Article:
Of course, it’s not quite worked out this way. A family from 1965 whisked here in a time machine would miss a few things such as a printed newspaper, the landline telephone, or receiving a handwritten letter; they would probably marvel at the possibilities of the Internet, but they’d recognise most of the familiar things around us. We still sit on a sofa in front of a television for relaxation even if the TV is now a large LCD that plays a streaming service, we still drive cars to the supermarket, and we still cook our food much the way they did. George Jetson has not yet even entered the building.

The Future is Here, and it Responds to “Alexa”

An Amazon Echo Dot device
“Alexa, why haven’t you been a commercial success?” Gregory Varnum, CC BY-SA 4.0

There’s one aspect of the Jetsons future that has begun to happen though. It’s not the futuristic automation of projects such as Disneyland’s Monsanto house Of The Future, but instead it’s our current stuttering home automation efforts. We’re not having domestic robots in pinnies hand us rolled-up newspapers, but we’re installing smart lightbulbs and thermostats, and we’re voice-controlling them through a variety of home hub devices. The future is here, and it responds to “Alexa”.

But for all the success that Alexa and other devices like it have had in conquering the living rooms of gadget fans, they’ve done a poor job of generating a profit. It was supposed to be a gateway into Amazon services alongside their Fire devices, a convenient household companion that would help find all those little things for sale on Amazon’s website, and of course, enable you to buy them. Then, Alexa was supposed to move beyond your Echo and into other devices, as your appliances could come pre-equipped with Alexa-on-a-chip. Your microwave oven would no longer have a dial on the front, instead you would talk to it, it would recognise the food you’d brought from Amazon, and order more for you.

Instead of all that, Alexa has become an interface for connected home hardware, a way to turn on the light, view your Ring doorbell on models with screens, catch the weather forecast, and listen to music. It’s a novelty timepiece with that pod bay doors joke built-in, and worse that that for the retailer it remains by its very nature unseen. Amazon have got their shopping cart into your living room, but you’re not using it and it hardly reminds you that it’s part of the Amazon empire at all.

But it wasn’t supposed to be that way. The idea was that you might look up from your work and say “Alexa, order me a six-pack of beer!”, and while it might not come immediately, your six-pack would duly arrive. It was supposed to be a friendly gateway to commerce on the website that has everything, and now they can’t even persuade enough people to give it a celebrity voice for a few bucks.

The Gadget You Love to Hate

In the first few days after the Echo’s UK launch, a member of my hackerspace installed his one in the space. He soon became exasperated as members learned that “Alexa, add butt plug to my wish list” would do just that. But it was in that joke we could see the problem with the whole idea of Alexa as an interface for commerce. He had locked down all purchasing options, but as it turns out, many people in San Diego hadn’t done the same thing. As the stories rolled in of kids spending hundreds of their parents’ hard-earned on toys, it would be a foolhardy owner who would leave left purchasing enabled. Worse still, while the public remained largely in ignorance the potential of the device for data gathering and unauthorized access hadn’t evaded researchers. It’s fair to say that our community has loved the idea of a device like the Echo, but many of us wouldn’t let one into our own homes under any circumstances.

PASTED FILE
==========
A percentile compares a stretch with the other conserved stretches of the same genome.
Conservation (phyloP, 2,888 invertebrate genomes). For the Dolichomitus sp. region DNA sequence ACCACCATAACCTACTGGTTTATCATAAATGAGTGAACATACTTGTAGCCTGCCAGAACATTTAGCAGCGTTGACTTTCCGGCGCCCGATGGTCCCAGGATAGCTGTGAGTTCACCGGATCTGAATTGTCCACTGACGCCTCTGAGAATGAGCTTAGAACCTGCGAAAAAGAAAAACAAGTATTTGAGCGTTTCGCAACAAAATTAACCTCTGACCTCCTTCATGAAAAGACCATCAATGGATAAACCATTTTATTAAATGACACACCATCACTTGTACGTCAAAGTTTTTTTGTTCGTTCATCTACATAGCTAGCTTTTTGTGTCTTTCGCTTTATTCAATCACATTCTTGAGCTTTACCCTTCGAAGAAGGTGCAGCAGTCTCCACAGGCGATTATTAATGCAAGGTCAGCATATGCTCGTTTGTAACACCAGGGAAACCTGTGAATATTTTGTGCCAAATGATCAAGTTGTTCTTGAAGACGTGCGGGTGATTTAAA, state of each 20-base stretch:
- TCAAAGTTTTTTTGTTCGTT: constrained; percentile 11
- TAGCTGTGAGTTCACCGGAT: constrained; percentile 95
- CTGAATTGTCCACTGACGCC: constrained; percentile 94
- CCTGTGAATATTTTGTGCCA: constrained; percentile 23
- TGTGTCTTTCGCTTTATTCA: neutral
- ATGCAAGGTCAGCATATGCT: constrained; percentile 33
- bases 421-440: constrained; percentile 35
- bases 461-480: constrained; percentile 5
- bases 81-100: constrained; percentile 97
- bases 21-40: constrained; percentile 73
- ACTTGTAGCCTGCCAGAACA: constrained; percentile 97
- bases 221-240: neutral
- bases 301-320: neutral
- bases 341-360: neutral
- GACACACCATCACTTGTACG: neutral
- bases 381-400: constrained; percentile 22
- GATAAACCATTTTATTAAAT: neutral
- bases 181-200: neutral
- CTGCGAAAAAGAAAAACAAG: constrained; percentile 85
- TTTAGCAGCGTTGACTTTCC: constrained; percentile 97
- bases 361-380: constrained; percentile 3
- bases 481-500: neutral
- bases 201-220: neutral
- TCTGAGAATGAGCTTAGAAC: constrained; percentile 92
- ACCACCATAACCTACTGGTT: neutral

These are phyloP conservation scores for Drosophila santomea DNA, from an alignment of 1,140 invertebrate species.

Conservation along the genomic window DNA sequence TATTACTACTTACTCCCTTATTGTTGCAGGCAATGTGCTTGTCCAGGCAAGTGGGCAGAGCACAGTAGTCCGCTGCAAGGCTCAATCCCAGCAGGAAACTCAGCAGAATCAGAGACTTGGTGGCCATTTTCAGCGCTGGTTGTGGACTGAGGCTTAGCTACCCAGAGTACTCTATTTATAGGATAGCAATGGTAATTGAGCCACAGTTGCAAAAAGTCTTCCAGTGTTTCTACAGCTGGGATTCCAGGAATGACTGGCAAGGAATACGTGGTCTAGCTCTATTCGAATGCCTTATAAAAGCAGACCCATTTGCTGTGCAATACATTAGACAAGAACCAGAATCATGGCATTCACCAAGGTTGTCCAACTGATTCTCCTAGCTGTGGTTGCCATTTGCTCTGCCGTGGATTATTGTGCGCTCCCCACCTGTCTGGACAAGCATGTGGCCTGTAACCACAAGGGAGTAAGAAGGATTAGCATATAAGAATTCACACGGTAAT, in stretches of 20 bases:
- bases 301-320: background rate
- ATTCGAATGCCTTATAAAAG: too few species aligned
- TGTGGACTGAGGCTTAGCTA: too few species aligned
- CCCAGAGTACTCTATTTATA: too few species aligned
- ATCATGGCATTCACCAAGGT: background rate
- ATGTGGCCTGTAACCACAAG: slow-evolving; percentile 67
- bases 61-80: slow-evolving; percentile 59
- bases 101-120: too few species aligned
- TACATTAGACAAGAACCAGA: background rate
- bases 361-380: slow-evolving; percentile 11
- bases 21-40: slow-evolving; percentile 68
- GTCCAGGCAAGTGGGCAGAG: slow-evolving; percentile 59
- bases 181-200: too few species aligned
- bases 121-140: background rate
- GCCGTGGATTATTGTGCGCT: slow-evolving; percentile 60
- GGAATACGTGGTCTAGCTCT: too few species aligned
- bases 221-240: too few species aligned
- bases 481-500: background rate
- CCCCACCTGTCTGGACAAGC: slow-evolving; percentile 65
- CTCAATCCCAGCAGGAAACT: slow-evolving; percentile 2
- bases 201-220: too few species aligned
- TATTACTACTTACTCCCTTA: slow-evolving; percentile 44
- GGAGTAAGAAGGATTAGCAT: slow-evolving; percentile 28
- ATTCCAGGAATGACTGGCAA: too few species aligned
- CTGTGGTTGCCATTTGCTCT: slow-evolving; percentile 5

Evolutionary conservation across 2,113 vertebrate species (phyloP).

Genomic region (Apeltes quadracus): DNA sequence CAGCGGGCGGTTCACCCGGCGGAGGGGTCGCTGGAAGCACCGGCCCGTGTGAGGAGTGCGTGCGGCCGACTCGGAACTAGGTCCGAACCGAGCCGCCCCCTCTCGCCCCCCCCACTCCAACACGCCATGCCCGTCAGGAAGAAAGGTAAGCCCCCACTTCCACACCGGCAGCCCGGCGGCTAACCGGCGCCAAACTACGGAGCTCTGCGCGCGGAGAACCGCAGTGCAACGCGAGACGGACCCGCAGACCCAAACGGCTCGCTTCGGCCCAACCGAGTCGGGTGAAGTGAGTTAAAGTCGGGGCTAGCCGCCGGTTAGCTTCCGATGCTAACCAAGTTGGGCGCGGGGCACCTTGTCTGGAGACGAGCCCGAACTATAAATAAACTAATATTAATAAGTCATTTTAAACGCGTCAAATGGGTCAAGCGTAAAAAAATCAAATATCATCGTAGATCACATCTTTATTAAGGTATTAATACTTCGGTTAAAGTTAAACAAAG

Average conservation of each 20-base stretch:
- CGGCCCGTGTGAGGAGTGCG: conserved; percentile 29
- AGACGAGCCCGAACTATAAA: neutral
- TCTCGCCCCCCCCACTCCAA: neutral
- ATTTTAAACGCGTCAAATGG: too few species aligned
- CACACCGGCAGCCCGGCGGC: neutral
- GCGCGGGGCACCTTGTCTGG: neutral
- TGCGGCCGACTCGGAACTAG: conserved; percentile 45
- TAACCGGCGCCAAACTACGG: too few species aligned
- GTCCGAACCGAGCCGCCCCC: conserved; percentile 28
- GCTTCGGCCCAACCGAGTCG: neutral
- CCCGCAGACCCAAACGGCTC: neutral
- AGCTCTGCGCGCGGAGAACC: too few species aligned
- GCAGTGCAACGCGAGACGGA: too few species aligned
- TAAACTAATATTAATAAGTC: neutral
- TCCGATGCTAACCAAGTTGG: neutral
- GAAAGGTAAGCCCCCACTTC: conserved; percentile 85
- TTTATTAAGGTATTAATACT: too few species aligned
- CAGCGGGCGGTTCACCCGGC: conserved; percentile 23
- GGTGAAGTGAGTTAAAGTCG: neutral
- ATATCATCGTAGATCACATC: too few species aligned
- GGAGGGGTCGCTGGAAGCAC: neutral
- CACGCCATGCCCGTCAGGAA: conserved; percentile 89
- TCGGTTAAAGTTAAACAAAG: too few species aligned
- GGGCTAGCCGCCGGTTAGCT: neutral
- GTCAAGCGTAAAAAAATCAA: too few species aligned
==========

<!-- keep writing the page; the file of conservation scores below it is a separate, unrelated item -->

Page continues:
So Alexa hasn’t been a success, but conversely it’s been a huge sales success in itself. The devices have sold like hot cakes, but since they’ve been sold at close to cost, they haven’t been the commercial bonanza they might have hoped for. But what can be learned from this, other than that the world isn’t ready for a voice activated shopping trolley?

Sadly for most Alexa users it seems that a device piping your actions back to a large company’s data centres is not enough of a concern for them. It’s an easy prediction that Alexa and other services like it will continue to evolve, with inevitable AI pixie dust sprinked on them. A bet could be on the killer app being not a personal assistant but a virtual friend with some connections across a group of people, perhaps a family or a group of friends. In due course we’ll also see locally hosted and open source equivalents appearing on yet-to-be-released hardware that will condense what takes a data centre of today’s GPUs into a single board computer. It’s not often that our community rejoices in being late to a technological party, but I for one want an Alexa equivalent that I control rather than one that invades my privacy for a third party.